Tuesday, January 26, 2010

Haynesville


Haynesville Movie Trailer from Gregory Kallenberg on Vimeo.

I may have mentioned it a few times here, but my employer is a natural gas E&P company. We primarily produce gas from shale formations. This type of gas production is a relatively recent development in the history of oil and gas exploration. It has been made possible by the combination and gradual improvement of two technologies--directional drilling (the ability to curve the path of the drill bit) and hydraulic fracturing. This is needed because unlike other kind of rock where gas (and oil) are found, like sandstone, shale is basically impermeable. So we drill horizontally through a shale formation, then pump down water at super-high pressures to open tiny fractures in the shale, releasing the trapped gas.

It turns out that there are big, gas-bearing shale formations all over the USA (and probably all over the world). They are being produced right now in North Texas, north Louisana, northern Arkansas, Pennsylvania, and elsewhere. In the next year or so, we might see production come on line in New York State and even Poland.

Now think about this. All the big oil and gas finds for the past few decades have been found either in distant foreign countries or in remote areas like the North Slope of Alaska or in the Gulf of Mexico. The old Jed Clampett story of farmers sitting atop a sea of oil or gas has mostly passed into folklore--part of the great American myth.

Until now.

That's what Haynesville is about--in part. The Haynesville Shale is a large gas-bearing shale formation laying under northern Louisiana extending a bit into east Texas and southern Arkansas. It lies under lots of rural towns and farms and the small city of Shreveport. The filmmakers follow three people, each affected by the "gold rush" for acreage. The movie follows three people whose lives are changed by the coming of big gas companies writing big checks for lease agreements. I don't want to spoil it, but there is a degree of overnight wealth displayed in the movie, and it deals with what happens to people who get it. You definitely get a glimpse into small-town and rural Louisiana life--the pine forests and wetlands, the rundown semi-suburban houses on huge lots. I grew up playing in places like this, and the lives of these people rang pretty true to me.

In addition to the Haynesville folks, the movie talks to geologists and energy experts, including environmentalists and heavy-duty advocates of alternative energies. These guys, far from being against this gas boom, felt it was the best chance to transition into a clean energy future. They all admitted that America's energy needs could not be met by alternative energies. There are still obvious technical hurdles, not the least of which is the unreliability of alternate energy sources (the sun doesn't shine all day, and the wind sometimes doesn't blow). They spoke of the need to develop energy storage technology, as well as of the need to ramp alternate energy technologies up. But they were looking at a long time horizon.

In the meantime, they wanted gas as our main electrical generation fuel. They saw it as cleaner than coal (which it is, of course) and as producing more energy per ton of carbon dioxide produced. And a few mentioned American energy security, which domestic sources of natural gas help to provide.

The brilliant part was that the filmmakers quoted people from the alternative energy and environmental communities--but no one from energy companies. I happen to agree with the experts in Haynesville, but if you hear it from me (or T. Boone Pickens or some guy from the A.P.I.), it sounds totally self-interested. But the experts in Haynesville had no vested interest in gas, which makes them more credible.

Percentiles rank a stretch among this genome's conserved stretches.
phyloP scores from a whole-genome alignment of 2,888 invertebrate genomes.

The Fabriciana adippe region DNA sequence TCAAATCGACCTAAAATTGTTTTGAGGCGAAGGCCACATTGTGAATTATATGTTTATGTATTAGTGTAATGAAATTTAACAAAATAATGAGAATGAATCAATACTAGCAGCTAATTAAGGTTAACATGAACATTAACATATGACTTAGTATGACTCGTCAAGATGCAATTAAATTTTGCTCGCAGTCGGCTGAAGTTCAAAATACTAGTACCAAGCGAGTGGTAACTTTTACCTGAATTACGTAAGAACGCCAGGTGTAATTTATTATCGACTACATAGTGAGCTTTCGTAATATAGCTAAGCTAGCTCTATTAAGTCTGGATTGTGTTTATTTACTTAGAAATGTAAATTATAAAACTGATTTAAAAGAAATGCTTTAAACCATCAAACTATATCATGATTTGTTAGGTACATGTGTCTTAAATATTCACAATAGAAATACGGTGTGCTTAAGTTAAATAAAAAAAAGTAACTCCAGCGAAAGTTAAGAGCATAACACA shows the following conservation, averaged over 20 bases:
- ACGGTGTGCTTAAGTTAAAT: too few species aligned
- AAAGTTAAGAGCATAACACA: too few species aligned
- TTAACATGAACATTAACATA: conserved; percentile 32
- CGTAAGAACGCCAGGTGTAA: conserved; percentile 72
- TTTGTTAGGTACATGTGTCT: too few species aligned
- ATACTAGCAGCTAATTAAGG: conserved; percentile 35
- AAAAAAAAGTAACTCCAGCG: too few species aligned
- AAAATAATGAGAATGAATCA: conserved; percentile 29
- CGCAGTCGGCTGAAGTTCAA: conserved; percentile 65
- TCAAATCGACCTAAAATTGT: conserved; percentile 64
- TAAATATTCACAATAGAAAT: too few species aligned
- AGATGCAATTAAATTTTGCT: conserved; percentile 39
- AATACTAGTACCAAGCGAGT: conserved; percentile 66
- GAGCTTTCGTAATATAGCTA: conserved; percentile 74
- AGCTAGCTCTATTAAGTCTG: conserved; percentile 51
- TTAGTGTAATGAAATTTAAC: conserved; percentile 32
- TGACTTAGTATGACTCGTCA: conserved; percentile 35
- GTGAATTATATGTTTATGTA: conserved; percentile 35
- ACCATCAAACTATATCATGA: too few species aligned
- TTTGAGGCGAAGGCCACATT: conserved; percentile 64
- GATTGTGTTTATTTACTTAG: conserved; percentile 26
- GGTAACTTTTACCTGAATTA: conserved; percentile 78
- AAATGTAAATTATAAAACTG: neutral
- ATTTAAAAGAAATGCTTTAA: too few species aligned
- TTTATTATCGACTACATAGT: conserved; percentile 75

The ironic part about the huge gas leases mentioned in the movie (up to $25,000 an acre plus royalties) is that they were the product of a boom mentality. It's felt that gas companies overpaid. Although the Haynesville Shale wells produce amazing quantities of gas, their decline rate is unusually steep. But these leases were made before the decline curve was known and while gas prices were skyrocketing. So if you were a Louisianan who was able to sign one of these monster leases, you were lucky!

I am really glad that this documentary was made. It's nice to see a feature film about one's own profession.

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2 Comments:

Anonymous Anonymous said...

I'll give it a chance - but I have memories of the (first) oil boom in that area, and what it did to my great-grandfather's family.

The ecological consequences of the oil boom in that area took fifty years to begin to heal. The unrestrained brine dumps that killed all vegetation for hundreds of yards around each well are hardly visible any more.

Too, there is nothing like a sudden influx of a bunch of money into a land-poor family. Especially when it is unevenly distributed among the siblings.

My side was one of the dumb ones.

jd

4:01 AM  
Blogger Robert Boyd said...

I don't think people will let the next boom be quite as damaging ecologically. There are too many forces lined up against it. While I would not characterize the people I work with as environmentalists (I'd probably get punched in the nose if I did), I can tell you that there is a consciousness of environmental impacts that affect how we do it and how we want to do it in the future. I feel a little awkward saying that, because it does sound self-interested for a guy at a natural gas company to say, we care about the environment. Our job is to get gas out of the ground. But we also work to do it cleanly. 50 years ago, that was not as much a concern.

6:13 AM  

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